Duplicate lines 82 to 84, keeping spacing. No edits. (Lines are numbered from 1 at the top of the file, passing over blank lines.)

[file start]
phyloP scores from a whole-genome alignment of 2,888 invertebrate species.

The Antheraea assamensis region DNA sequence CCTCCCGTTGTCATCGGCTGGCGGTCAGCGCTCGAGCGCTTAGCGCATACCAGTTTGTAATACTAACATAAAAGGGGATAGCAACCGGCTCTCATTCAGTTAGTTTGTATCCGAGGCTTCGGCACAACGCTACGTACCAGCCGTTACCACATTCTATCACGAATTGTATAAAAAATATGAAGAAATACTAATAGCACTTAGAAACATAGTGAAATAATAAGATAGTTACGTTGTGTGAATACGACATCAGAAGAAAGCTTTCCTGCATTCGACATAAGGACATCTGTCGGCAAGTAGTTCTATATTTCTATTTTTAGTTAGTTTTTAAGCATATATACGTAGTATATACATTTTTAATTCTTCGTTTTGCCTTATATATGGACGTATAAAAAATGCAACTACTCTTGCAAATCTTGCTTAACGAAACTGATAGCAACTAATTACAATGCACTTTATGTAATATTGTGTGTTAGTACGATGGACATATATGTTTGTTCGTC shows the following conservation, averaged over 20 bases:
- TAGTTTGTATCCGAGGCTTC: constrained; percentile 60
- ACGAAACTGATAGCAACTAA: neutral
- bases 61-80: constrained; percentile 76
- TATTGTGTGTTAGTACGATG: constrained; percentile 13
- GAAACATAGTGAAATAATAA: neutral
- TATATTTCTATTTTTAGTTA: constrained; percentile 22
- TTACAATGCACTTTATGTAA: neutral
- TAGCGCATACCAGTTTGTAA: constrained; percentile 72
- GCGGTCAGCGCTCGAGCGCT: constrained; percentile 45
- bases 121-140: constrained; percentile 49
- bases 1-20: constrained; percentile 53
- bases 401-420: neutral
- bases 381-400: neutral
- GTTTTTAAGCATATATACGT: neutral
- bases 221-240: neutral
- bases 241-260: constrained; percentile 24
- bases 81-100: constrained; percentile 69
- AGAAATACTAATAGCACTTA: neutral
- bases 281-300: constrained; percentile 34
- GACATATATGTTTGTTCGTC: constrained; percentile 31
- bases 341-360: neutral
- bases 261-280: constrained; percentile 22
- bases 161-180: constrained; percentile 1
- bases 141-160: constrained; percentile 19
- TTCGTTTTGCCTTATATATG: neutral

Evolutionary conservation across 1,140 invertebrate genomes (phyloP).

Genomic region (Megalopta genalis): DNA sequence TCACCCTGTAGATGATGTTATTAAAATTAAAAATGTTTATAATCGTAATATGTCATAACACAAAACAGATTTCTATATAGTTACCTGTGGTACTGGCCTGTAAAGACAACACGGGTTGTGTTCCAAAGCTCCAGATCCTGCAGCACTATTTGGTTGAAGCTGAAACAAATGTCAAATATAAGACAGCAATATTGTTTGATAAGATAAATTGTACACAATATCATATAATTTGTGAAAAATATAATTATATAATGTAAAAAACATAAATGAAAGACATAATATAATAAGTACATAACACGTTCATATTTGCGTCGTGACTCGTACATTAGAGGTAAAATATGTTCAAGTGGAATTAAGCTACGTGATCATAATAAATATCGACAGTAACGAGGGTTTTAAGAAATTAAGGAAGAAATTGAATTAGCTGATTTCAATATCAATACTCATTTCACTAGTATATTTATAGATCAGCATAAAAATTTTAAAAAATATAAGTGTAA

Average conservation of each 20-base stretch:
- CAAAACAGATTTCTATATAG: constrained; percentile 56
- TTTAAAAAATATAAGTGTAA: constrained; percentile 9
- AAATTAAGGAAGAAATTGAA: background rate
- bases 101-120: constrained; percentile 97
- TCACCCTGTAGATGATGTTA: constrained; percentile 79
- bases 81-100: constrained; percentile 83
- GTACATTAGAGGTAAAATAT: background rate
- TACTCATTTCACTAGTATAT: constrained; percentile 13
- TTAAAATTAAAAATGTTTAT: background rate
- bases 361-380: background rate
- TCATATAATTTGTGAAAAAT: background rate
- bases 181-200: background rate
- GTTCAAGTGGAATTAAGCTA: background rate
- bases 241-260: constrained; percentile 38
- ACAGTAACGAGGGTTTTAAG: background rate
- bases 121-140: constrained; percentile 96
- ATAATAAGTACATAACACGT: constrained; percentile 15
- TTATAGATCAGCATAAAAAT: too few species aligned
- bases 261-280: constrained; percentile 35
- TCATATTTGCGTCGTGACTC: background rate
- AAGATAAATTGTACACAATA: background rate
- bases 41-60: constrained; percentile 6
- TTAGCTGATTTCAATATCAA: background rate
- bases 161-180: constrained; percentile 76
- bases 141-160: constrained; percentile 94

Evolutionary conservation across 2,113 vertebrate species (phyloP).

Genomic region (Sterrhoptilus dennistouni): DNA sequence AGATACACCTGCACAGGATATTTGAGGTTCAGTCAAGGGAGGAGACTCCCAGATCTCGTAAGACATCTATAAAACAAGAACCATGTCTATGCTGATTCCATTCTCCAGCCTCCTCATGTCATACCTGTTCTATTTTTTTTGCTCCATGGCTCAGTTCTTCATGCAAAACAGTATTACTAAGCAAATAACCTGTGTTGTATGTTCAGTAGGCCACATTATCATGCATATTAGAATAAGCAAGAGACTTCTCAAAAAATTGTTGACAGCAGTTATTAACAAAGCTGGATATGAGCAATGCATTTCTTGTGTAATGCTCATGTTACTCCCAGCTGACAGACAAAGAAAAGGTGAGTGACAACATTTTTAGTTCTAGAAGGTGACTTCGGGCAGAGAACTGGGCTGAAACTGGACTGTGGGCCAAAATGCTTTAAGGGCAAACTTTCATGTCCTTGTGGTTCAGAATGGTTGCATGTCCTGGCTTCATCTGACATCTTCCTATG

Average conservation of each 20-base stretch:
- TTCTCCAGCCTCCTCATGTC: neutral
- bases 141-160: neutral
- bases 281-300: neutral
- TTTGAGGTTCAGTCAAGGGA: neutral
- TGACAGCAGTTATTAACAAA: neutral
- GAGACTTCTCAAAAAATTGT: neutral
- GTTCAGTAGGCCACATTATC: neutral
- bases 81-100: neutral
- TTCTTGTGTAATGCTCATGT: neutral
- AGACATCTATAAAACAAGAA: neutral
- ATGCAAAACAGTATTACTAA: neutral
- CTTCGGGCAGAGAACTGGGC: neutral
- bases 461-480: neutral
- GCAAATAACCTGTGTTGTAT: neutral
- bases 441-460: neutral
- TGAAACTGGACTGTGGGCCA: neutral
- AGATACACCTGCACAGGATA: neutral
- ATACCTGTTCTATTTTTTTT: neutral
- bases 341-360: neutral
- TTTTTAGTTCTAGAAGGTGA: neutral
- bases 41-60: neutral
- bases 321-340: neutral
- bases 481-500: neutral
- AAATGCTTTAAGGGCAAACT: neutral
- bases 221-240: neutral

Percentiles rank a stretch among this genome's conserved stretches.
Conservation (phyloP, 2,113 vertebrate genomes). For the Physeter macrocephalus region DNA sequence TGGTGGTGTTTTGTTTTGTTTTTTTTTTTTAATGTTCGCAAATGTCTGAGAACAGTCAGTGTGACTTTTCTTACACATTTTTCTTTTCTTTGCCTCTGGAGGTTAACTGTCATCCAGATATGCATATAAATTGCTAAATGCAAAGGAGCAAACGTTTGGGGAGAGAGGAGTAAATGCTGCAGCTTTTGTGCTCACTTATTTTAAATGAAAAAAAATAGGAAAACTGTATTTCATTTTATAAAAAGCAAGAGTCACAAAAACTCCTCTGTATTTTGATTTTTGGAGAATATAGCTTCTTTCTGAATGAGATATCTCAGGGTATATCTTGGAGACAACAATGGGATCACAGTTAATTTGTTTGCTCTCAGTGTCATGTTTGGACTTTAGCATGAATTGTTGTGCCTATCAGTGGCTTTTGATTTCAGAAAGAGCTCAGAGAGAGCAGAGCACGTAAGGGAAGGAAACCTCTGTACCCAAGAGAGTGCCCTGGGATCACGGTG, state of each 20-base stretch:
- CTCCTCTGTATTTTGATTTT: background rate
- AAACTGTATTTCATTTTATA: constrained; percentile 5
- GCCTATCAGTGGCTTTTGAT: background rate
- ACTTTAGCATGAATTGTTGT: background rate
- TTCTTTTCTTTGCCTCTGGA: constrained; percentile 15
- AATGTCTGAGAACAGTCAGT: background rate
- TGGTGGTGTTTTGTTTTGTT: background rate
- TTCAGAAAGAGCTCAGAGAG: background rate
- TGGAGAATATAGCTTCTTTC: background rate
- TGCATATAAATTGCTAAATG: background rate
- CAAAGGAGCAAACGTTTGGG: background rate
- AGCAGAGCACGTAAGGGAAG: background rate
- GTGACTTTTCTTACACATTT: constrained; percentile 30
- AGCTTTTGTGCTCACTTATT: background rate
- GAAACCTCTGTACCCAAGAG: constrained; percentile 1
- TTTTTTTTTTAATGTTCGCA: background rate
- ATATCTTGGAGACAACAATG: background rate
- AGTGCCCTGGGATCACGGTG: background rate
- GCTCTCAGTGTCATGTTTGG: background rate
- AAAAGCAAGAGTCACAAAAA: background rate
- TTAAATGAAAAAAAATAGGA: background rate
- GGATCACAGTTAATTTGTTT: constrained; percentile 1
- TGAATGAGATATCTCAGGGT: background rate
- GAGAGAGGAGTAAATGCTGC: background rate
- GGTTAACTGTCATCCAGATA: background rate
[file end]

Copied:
- AAATGCTTTAAGGGCAAACT: neutral
- bases 221-240: neutral

Percentiles rank a stretch among this genome's conserved stretches.